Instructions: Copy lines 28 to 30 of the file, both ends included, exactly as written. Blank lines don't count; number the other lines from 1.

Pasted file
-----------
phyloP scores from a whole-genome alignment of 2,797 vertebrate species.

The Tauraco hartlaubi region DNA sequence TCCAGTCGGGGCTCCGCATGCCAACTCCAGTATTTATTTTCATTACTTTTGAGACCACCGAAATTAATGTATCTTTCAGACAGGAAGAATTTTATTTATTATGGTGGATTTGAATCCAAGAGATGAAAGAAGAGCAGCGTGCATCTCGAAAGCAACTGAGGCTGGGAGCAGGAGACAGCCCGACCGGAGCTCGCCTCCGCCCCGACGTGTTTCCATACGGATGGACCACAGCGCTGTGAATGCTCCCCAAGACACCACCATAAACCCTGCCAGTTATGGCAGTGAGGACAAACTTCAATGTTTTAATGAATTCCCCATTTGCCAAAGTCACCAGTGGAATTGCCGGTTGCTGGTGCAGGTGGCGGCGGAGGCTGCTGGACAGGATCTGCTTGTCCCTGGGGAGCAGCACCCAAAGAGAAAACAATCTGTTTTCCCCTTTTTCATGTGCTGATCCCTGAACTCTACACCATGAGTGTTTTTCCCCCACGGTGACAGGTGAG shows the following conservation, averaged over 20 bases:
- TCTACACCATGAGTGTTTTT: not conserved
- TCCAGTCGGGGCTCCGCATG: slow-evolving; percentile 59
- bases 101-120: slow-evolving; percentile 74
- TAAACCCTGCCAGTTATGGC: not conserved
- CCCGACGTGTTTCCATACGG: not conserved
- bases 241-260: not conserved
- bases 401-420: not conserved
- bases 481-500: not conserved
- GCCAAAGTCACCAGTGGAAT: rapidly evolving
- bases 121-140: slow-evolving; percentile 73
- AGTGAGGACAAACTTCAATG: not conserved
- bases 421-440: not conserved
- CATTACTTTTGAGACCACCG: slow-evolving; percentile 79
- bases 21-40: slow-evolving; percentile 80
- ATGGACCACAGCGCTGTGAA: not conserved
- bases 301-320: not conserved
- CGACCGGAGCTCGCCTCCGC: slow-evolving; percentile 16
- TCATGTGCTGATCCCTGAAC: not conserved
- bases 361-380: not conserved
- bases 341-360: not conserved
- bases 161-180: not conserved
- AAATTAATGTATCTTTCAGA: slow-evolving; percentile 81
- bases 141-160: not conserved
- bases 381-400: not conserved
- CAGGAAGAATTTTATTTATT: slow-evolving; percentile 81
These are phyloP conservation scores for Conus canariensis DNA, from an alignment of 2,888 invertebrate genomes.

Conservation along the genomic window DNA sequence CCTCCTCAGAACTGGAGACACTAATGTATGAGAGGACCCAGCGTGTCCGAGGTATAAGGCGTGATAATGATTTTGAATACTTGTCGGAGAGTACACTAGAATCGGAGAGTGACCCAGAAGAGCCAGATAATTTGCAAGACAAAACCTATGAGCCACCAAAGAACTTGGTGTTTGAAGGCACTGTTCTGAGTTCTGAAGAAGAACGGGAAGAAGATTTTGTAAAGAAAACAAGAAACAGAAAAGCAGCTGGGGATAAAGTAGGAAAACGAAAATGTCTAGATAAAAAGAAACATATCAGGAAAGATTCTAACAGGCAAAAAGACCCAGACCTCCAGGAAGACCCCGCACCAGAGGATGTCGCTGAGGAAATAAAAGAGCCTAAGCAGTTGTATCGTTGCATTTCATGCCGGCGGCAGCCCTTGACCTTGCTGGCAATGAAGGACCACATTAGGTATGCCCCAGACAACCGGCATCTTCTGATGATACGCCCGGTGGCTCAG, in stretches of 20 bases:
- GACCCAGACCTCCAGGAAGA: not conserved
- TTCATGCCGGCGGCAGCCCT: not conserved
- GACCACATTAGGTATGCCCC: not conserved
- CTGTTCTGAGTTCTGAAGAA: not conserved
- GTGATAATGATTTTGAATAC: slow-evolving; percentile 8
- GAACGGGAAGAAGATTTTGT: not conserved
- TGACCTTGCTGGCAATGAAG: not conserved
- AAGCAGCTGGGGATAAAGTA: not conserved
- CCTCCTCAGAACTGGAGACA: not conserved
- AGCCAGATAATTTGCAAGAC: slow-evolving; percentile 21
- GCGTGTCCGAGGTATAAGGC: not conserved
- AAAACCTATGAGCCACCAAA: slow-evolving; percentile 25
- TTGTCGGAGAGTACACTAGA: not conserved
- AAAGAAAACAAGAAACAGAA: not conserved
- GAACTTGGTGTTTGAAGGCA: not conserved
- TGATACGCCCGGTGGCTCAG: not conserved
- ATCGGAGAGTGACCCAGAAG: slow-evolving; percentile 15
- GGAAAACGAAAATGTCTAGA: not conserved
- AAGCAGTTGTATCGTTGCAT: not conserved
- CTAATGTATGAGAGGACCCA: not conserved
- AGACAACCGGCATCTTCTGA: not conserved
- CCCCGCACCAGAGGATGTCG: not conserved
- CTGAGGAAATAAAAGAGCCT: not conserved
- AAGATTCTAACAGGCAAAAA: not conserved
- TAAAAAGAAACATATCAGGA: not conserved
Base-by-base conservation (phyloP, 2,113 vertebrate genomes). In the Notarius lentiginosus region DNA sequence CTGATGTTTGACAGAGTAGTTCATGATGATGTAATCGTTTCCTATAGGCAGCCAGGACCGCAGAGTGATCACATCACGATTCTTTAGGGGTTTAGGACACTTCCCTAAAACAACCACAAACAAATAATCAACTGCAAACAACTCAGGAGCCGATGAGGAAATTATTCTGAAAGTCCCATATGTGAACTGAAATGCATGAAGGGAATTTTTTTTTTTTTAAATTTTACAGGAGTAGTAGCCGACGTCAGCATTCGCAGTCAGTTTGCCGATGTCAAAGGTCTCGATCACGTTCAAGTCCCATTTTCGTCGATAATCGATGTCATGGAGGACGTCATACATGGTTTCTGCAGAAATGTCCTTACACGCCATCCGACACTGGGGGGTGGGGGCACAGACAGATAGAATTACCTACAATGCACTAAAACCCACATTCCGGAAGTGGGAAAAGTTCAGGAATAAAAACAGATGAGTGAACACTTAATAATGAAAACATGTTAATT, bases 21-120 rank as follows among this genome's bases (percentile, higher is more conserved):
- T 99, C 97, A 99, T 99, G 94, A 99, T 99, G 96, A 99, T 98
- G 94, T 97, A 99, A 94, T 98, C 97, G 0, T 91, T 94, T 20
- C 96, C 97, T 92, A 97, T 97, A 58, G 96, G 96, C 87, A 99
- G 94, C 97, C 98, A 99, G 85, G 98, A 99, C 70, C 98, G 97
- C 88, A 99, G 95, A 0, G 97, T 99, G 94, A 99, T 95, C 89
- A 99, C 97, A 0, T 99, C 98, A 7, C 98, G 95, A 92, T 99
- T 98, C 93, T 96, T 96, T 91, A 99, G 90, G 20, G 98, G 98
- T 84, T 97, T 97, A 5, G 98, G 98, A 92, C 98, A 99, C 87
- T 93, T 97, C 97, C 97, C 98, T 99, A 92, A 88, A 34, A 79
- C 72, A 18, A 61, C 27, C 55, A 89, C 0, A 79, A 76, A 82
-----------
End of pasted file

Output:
These are phyloP conservation scores for Conus canariensis DNA, from an alignment of 2,888 invertebrate genomes.

Conservation along the genomic window DNA sequence CCTCCTCAGAACTGGAGACACTAATGTATGAGAGGACCCAGCGTGTCCGAGGTATAAGGCGTGATAATGATTTTGAATACTTGTCGGAGAGTACACTAGAATCGGAGAGTGACCCAGAAGAGCCAGATAATTTGCAAGACAAAACCTATGAGCCACCAAAGAACTTGGTGTTTGAAGGCACTGTTCTGAGTTCTGAAGAAGAACGGGAAGAAGATTTTGTAAAGAAAACAAGAAACAGAAAAGCAGCTGGGGATAAAGTAGGAAAACGAAAATGTCTAGATAAAAAGAAACATATCAGGAAAGATTCTAACAGGCAAAAAGACCCAGACCTCCAGGAAGACCCCGCACCAGAGGATGTCGCTGAGGAAATAAAAGAGCCTAAGCAGTTGTATCGTTGCATTTCATGCCGGCGGCAGCCCTTGACCTTGCTGGCAATGAAGGACCACATTAGGTATGCCCCAGACAACCGGCATCTTCTGATGATACGCCCGGTGGCTCAG, in stretches of 20 bases:
- GACCCAGACCTCCAGGAAGA: not conserved